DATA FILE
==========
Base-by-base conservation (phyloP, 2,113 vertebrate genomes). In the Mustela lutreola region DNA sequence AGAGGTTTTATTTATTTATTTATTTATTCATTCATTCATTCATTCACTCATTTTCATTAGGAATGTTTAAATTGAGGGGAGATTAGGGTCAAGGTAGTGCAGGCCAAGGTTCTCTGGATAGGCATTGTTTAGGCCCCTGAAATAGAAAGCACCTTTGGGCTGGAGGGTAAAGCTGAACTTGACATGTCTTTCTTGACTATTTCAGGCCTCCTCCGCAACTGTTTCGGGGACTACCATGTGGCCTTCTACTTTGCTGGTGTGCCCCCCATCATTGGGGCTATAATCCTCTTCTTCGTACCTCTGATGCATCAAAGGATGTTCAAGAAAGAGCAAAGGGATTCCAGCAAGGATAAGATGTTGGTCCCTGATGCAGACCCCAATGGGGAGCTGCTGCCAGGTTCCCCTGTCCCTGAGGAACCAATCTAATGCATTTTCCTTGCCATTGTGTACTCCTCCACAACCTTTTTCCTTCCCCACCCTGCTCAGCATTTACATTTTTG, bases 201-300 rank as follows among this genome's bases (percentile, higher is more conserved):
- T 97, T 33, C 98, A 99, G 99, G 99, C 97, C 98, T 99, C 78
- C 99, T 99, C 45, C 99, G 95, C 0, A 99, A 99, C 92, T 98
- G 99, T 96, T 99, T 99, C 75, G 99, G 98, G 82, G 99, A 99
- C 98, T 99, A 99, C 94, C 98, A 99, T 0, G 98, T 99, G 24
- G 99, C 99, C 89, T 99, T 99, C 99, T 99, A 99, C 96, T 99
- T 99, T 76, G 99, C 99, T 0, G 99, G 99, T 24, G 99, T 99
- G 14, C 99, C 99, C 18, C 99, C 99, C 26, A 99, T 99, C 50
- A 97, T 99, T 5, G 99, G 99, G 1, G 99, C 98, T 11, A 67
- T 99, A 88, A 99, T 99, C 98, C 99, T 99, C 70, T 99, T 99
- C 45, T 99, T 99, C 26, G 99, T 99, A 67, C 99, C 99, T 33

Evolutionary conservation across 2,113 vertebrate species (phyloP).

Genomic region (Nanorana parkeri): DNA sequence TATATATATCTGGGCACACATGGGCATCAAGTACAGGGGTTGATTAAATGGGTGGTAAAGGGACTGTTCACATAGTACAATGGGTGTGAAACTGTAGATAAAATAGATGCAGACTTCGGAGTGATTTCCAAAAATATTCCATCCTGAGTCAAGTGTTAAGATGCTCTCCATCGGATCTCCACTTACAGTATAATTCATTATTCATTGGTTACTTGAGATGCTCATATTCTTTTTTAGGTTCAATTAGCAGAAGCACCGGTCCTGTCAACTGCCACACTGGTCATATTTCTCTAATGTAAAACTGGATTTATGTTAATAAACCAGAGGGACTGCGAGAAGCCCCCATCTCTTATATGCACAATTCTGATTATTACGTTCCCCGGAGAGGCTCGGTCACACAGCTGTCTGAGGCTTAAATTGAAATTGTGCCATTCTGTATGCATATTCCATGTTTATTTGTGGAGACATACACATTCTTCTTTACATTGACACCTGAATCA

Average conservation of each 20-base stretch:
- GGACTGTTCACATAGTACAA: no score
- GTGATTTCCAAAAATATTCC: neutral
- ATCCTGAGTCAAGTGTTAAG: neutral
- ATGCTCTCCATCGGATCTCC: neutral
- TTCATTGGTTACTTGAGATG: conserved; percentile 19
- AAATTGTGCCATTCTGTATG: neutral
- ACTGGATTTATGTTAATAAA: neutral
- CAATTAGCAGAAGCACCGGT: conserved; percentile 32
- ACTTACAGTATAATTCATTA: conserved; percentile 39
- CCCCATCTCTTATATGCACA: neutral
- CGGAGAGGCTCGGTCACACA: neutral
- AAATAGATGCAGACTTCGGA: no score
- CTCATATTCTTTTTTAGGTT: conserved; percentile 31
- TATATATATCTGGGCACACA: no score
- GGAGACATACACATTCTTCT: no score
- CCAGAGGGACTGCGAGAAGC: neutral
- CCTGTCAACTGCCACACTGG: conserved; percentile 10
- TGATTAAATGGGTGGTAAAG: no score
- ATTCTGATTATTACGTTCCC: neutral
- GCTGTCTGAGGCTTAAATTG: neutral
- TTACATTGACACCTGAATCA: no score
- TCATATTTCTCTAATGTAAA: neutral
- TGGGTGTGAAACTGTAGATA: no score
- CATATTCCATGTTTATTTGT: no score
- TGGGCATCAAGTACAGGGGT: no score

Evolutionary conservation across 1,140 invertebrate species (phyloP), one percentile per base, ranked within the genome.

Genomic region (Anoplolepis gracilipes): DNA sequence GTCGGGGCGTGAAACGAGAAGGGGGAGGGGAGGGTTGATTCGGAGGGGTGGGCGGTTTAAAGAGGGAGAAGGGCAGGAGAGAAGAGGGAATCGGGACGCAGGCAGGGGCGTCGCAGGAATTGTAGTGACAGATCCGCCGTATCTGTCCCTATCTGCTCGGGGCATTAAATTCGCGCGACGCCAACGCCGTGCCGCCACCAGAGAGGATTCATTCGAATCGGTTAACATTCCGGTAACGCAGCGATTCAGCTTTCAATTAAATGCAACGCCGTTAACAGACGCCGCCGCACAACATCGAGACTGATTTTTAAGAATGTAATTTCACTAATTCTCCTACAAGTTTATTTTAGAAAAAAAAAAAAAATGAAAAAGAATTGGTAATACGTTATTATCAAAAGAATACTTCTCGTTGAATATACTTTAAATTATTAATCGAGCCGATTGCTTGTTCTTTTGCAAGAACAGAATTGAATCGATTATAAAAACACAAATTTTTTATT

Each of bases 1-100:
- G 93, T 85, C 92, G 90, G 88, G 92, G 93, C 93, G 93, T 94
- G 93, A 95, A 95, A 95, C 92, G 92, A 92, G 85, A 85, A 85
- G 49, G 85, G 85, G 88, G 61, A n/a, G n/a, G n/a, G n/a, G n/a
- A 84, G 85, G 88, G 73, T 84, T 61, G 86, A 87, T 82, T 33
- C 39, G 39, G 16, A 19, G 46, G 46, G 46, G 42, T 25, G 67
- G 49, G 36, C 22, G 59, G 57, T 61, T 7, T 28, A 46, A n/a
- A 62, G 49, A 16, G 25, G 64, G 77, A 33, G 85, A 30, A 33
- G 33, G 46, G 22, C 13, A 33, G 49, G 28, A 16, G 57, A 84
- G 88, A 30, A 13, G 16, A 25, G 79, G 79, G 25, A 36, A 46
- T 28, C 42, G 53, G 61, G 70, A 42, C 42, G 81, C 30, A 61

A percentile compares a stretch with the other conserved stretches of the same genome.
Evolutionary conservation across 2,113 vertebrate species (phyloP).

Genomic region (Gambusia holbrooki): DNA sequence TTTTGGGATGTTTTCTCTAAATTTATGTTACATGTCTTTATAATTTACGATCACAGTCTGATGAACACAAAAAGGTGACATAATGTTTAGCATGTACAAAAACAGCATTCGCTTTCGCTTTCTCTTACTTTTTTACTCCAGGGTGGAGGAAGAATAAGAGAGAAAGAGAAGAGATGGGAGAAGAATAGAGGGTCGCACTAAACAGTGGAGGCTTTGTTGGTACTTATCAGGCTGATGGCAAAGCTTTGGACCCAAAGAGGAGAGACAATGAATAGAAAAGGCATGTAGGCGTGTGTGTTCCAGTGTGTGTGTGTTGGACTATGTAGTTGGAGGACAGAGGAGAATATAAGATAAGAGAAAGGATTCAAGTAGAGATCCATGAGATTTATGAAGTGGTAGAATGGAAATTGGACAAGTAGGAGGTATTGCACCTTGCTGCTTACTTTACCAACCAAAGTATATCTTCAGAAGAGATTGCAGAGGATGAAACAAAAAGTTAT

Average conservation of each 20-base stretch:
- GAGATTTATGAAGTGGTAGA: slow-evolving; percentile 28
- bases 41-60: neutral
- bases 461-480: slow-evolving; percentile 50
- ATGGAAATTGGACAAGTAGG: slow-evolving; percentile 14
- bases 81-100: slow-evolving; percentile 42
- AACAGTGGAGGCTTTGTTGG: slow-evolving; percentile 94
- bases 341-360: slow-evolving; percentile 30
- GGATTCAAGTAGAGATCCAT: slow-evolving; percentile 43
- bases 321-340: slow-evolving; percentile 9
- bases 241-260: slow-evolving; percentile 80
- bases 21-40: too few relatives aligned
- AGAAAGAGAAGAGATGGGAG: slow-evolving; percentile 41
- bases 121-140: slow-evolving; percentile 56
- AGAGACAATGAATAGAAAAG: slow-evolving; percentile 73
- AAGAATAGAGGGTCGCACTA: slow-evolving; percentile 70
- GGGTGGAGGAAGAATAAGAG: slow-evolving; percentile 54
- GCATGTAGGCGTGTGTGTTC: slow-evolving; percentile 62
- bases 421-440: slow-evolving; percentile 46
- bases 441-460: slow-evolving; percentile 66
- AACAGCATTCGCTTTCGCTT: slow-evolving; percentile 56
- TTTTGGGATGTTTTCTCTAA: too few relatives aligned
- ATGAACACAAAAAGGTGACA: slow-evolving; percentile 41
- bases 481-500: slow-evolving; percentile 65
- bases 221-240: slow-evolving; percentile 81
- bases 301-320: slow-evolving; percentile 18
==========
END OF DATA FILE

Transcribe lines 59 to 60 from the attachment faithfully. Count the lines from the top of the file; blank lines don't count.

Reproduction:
- bases 461-480: slow-evolving; percentile 50
- ATGGAAATTGGACAAGTAGG: slow-evolving; percentile 14